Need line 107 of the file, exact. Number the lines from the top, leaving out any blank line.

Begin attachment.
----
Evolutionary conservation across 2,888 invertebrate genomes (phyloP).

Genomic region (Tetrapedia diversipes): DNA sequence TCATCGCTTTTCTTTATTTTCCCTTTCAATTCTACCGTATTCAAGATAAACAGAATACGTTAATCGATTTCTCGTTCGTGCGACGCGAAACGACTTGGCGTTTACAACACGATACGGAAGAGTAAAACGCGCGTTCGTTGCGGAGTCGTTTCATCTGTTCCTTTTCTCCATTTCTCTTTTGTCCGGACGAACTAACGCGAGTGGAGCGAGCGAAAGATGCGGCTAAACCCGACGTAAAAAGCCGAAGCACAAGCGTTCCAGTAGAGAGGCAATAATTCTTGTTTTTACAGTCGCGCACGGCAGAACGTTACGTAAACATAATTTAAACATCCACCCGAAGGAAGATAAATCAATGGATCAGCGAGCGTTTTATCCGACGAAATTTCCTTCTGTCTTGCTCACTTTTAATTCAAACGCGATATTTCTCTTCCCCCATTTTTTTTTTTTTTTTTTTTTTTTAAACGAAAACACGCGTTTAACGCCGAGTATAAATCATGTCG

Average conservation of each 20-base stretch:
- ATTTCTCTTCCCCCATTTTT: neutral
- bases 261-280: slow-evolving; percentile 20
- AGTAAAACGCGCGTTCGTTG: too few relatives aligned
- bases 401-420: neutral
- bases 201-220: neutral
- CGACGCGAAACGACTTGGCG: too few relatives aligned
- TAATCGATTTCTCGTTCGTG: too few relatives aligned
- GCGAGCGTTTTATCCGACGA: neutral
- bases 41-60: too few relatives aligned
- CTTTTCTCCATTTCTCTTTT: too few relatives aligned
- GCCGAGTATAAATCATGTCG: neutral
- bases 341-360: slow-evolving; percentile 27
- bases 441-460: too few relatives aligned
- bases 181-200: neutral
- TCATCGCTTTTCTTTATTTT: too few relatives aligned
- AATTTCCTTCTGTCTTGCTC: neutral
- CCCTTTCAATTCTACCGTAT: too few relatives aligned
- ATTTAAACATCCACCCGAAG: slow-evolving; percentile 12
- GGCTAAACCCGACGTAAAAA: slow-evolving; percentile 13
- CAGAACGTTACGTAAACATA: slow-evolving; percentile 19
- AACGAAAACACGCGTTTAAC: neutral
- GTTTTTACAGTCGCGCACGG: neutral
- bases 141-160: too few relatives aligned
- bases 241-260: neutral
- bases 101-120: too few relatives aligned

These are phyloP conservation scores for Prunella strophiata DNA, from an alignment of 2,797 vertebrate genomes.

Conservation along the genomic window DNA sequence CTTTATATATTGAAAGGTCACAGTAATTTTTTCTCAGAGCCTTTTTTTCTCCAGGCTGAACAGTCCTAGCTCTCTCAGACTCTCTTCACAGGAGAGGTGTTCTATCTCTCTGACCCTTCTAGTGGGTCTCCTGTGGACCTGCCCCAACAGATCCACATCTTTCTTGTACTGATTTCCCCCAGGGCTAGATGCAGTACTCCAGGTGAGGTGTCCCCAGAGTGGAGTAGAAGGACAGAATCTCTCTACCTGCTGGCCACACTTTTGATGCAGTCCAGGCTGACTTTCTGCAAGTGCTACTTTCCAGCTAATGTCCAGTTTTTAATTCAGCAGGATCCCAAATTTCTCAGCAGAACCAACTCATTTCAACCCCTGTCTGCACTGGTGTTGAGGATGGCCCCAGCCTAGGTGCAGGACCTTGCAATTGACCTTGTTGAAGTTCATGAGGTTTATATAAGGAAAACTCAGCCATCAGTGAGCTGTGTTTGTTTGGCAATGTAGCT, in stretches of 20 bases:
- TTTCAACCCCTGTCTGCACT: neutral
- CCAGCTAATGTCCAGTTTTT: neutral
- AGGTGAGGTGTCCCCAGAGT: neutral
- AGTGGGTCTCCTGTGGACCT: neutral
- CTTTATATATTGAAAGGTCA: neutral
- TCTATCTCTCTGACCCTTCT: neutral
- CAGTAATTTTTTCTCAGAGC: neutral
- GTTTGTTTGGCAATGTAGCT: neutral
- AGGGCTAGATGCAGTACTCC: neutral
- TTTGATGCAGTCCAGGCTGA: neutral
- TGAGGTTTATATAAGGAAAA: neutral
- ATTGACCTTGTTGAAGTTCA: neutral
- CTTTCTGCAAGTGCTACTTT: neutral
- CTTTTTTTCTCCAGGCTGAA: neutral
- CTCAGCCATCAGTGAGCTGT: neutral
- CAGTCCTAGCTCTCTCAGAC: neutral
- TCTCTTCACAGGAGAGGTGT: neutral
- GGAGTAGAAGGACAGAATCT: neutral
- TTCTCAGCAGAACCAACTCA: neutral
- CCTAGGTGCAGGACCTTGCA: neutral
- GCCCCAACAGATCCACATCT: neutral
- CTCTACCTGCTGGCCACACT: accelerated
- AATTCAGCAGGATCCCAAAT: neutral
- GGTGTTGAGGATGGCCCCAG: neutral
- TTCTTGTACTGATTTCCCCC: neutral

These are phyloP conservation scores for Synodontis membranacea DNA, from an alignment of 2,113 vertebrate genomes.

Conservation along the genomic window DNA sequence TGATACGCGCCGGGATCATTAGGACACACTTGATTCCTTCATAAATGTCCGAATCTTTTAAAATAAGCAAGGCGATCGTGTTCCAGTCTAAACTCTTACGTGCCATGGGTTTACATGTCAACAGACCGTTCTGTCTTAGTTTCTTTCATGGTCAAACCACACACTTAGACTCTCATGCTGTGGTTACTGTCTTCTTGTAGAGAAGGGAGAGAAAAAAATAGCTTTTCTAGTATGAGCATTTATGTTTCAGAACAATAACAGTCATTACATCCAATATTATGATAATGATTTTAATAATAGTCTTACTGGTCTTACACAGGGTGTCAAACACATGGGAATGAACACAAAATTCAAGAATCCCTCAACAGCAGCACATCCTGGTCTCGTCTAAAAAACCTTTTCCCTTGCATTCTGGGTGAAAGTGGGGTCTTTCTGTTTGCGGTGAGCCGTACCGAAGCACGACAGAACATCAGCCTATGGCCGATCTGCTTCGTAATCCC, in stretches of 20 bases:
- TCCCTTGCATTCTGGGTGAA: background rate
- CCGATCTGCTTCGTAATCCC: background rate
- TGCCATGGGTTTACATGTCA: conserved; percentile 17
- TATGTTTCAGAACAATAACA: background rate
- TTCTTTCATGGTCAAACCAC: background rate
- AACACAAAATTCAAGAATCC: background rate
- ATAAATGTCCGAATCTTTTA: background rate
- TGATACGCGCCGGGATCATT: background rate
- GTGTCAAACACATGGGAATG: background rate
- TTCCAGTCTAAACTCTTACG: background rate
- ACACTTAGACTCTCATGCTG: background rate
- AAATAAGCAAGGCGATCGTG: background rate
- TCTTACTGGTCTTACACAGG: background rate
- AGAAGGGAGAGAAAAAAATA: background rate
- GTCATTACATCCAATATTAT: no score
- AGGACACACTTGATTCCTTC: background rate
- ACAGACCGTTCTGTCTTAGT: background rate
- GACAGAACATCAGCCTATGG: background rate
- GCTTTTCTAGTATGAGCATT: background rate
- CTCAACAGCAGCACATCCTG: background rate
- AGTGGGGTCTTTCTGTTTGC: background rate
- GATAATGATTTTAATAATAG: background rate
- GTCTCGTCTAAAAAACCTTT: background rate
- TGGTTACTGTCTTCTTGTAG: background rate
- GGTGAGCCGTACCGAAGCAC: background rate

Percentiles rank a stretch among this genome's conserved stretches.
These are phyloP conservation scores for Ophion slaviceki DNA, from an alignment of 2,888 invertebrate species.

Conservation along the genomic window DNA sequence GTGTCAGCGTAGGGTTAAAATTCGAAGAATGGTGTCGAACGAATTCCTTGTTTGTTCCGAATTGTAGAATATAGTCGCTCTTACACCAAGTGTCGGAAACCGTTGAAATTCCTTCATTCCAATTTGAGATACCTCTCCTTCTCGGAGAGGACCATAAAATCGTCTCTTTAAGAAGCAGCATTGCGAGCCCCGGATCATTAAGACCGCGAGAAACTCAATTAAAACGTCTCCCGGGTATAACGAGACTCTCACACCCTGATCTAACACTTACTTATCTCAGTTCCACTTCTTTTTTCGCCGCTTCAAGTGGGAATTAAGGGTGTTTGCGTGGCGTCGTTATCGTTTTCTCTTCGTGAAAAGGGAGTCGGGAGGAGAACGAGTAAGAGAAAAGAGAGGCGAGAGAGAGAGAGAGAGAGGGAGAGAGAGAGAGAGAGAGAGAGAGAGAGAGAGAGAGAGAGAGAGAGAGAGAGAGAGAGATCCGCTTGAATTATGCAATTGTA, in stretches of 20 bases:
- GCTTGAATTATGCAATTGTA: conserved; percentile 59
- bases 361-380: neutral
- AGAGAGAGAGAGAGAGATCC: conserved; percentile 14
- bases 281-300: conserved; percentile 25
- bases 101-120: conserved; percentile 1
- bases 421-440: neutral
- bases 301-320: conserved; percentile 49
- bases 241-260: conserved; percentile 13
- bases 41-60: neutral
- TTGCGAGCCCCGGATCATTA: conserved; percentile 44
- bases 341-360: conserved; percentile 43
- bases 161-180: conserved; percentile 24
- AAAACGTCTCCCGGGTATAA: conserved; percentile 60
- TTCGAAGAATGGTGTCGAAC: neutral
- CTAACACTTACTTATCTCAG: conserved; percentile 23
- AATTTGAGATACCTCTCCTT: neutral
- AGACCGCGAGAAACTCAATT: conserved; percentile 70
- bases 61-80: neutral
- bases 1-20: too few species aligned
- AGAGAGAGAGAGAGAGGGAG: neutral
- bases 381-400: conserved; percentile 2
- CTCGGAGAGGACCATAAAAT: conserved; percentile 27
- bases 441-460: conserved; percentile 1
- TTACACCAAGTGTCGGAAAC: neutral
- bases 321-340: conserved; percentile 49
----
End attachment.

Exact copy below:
- CTCGGAGAGGACCATAAAAT: conserved; percentile 27